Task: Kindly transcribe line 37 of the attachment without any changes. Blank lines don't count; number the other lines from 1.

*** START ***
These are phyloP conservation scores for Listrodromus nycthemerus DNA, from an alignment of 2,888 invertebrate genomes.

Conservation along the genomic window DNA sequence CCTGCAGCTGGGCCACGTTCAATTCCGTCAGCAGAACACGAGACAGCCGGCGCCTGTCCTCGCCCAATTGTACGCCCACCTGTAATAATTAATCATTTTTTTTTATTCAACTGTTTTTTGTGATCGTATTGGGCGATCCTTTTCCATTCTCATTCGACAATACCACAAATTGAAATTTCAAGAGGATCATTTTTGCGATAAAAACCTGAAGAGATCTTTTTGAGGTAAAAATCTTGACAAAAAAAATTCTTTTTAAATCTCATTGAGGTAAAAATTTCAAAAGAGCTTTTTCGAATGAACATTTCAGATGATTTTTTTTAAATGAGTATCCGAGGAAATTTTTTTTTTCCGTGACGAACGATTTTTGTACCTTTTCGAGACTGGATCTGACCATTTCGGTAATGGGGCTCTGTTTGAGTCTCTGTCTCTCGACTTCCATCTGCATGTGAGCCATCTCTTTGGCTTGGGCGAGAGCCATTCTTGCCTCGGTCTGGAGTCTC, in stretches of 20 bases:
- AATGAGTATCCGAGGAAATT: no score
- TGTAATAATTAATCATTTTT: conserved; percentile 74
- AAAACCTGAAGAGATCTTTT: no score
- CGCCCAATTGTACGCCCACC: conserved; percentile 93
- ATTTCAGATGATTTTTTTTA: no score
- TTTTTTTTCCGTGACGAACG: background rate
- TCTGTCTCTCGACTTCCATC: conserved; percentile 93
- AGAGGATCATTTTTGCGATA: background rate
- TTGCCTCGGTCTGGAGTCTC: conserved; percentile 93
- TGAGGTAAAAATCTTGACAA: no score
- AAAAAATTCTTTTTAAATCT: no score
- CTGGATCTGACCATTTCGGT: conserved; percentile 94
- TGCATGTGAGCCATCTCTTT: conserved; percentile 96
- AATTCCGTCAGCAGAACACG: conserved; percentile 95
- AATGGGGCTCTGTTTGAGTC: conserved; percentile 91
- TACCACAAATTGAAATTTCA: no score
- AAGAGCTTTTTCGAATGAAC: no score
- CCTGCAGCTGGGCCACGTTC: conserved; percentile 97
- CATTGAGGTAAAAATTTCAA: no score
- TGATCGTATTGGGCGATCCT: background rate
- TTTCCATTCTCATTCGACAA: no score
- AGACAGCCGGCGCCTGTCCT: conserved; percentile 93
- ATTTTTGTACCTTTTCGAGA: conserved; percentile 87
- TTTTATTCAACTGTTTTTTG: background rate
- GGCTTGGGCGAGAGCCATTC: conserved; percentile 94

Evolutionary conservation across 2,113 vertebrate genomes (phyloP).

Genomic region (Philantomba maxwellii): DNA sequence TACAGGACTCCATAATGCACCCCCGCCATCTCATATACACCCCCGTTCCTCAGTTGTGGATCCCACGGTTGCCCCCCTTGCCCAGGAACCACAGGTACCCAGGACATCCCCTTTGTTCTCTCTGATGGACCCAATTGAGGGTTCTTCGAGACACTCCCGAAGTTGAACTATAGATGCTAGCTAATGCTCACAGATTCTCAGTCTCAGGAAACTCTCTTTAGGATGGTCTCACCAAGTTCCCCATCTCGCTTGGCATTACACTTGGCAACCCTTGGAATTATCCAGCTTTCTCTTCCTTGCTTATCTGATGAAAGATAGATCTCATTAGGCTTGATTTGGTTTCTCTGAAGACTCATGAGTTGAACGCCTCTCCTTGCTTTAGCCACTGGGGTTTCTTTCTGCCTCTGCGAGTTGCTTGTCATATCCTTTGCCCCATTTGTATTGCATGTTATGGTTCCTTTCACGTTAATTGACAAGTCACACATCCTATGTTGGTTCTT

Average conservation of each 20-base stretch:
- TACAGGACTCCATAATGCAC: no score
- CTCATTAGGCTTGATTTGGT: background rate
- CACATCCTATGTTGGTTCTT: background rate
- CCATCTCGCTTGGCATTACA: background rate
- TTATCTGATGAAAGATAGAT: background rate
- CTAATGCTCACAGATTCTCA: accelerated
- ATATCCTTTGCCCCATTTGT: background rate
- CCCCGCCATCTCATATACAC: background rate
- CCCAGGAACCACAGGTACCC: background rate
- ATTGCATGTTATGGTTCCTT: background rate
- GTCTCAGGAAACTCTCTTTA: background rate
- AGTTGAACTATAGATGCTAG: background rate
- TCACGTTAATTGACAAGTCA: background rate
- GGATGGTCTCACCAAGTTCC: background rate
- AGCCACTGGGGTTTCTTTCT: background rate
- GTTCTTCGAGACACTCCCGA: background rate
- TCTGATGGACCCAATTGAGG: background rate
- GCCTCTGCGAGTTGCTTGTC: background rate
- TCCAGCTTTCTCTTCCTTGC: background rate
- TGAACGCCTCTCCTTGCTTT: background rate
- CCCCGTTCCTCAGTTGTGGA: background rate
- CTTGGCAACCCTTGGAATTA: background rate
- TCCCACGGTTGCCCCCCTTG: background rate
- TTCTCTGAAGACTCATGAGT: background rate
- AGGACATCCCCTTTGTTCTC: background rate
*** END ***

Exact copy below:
- ATATCCTTTGCCCCATTTGT: background rate